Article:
India’s Dalveer Bhandari was on Tuesday re-elected to the International Court of Justice with more than two-thirds of the UN members backing him, forcing Britain to withdraw its candidate amidst high drama in the hard-fought race to the world court.
In one of the country’s “biggest diplomatic victories” in the multilateral arena, Bhandari received 183 of the 193 votes in the General Assembly and secured all 15 votes in the Security Council to fill the final vacancy in the Hague-based International Court of Justice, after separate but simultaneous elections were held at the UN headquarters here.
Bhandari, 70, was declared re-elected for a fresh nine- year term after Britain withdrew its candidate Christopher Greenwood from the race about an hour before the scheduled voting.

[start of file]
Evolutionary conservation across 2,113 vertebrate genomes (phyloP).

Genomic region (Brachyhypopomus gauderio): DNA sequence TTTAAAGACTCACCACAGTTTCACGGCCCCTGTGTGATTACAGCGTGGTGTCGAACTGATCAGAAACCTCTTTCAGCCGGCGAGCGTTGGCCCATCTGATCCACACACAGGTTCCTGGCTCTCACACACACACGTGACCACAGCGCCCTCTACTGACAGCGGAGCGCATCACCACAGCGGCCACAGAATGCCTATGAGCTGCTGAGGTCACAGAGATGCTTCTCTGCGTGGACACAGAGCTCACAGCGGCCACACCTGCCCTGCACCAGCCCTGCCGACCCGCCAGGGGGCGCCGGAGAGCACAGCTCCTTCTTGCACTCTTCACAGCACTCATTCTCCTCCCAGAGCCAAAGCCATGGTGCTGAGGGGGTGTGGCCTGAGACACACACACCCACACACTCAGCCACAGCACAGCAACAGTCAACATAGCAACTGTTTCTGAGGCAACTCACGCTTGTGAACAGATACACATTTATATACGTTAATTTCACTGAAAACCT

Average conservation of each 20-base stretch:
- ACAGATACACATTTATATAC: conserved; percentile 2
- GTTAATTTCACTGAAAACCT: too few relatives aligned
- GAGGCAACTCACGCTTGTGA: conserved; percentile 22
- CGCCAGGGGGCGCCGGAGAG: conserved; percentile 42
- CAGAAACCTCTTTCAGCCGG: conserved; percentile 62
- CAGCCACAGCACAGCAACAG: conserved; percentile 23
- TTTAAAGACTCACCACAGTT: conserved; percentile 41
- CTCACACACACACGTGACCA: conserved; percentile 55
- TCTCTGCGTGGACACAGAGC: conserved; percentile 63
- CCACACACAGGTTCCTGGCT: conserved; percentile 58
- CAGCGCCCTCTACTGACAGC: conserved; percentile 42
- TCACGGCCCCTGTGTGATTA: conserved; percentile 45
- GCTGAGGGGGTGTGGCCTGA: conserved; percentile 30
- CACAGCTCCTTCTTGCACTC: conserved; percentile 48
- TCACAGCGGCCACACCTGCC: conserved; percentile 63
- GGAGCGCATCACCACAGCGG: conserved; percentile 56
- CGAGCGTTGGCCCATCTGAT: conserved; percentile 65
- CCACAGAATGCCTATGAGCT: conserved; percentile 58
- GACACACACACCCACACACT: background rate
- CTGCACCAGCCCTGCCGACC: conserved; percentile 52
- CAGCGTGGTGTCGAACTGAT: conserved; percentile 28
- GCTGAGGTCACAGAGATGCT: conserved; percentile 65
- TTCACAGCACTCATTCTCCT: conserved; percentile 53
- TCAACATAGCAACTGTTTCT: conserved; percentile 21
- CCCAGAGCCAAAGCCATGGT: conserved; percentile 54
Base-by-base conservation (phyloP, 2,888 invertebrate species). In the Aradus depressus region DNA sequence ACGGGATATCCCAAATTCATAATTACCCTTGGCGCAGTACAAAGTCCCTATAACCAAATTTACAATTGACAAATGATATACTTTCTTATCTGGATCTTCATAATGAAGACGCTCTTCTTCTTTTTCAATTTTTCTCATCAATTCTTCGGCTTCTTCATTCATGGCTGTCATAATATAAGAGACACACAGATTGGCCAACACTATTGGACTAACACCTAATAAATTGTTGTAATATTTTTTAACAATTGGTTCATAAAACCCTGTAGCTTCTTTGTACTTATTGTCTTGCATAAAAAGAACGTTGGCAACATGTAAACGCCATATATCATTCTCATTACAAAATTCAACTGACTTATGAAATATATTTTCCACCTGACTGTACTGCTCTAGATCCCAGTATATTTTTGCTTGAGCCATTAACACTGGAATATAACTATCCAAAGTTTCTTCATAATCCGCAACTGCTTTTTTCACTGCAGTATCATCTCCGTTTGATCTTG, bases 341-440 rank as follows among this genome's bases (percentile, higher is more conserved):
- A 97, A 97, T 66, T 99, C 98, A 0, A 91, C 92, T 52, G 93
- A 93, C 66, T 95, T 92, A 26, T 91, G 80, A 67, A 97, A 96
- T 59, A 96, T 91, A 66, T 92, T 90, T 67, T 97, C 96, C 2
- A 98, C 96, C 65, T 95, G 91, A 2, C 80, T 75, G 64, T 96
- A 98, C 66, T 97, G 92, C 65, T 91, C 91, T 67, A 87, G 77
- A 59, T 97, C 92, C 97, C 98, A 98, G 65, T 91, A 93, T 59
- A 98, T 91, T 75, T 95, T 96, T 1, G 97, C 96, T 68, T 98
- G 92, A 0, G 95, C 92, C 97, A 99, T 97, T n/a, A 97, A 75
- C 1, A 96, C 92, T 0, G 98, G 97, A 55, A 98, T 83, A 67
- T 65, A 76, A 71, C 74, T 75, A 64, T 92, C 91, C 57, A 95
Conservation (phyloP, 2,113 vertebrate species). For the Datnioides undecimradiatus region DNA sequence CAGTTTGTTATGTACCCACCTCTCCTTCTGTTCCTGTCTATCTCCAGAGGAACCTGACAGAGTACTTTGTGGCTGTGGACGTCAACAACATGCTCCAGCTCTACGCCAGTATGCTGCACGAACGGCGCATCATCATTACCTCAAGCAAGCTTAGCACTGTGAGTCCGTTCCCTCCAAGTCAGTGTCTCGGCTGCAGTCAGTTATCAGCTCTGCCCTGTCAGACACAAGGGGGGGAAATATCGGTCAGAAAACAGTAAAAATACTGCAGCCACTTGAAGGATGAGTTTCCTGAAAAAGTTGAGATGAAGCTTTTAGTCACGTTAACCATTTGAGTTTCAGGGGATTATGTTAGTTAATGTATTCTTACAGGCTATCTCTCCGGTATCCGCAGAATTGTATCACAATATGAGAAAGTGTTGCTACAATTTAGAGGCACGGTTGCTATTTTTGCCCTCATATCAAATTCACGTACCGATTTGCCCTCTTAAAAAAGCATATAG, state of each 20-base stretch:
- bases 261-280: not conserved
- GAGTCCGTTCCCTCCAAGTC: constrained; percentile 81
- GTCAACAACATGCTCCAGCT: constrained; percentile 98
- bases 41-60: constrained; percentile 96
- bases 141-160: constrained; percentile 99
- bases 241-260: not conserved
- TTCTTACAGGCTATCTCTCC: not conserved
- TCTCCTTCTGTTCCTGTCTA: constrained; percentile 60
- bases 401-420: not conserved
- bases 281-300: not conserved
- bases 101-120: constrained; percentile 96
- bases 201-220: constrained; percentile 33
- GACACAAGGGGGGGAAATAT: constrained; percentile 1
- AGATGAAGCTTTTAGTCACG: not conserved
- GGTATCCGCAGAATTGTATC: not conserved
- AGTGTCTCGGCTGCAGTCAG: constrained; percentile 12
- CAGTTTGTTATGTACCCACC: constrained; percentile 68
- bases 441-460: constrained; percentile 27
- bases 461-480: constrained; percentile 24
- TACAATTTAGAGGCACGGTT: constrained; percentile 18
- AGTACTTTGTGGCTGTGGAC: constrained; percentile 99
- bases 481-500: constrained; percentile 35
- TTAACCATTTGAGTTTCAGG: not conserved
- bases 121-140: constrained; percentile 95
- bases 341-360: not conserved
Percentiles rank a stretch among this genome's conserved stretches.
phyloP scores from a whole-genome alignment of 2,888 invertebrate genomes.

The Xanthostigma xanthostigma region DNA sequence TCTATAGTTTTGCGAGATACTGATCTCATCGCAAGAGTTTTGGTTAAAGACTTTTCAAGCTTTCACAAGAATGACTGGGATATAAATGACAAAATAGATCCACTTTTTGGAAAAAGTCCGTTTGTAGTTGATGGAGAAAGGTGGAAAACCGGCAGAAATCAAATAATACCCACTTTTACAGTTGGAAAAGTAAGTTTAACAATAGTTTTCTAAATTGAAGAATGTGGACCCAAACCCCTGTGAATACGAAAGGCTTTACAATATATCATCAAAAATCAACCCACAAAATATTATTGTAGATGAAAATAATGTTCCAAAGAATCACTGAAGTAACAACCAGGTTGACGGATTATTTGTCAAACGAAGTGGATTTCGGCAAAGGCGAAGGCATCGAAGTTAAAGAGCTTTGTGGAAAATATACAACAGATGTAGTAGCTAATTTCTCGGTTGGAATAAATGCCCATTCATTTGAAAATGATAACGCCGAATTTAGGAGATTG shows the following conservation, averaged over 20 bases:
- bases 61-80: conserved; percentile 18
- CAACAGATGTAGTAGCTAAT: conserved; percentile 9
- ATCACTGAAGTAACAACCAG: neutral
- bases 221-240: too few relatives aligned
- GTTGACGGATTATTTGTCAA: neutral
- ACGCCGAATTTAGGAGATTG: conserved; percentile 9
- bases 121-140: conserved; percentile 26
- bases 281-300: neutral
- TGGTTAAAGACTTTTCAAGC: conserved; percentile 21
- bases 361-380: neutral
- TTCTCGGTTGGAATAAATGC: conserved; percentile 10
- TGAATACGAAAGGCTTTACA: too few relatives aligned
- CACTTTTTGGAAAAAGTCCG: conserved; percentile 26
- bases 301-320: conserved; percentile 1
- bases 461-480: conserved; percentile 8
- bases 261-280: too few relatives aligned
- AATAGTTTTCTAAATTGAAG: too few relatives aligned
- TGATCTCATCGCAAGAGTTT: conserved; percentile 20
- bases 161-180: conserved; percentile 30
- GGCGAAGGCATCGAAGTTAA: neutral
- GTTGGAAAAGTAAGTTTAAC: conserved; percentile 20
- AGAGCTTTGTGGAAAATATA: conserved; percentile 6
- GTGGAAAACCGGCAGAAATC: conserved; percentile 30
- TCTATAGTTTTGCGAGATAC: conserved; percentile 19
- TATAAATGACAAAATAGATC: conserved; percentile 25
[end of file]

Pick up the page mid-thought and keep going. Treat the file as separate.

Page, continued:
According to observers, Bhandari’s victory has sent a strong message to the leading powers about the winds of change in the world and underscored the point that India is now a force to reckon with.
The ICJ has a bench of 15 judges, five of whom are elected every three years for a nine-year term. To be elected, the candidate needs majority in both the chambers. Established in 1945, the role of the ICJ is to settle, in accordance with international law, legal disputes submitted to it by states and to give advisory opinions on legal questions.
Soon after the election results were announced, India’s Permanent Representative to the UN Syed Akbaruddin was congratulated by representatives of other countries on the floor of the General Assembly. “Vande Matram – India wins election to the International Court of Justice. JaiHind,” tweeted External Affairs Minister Sushma Swaraj.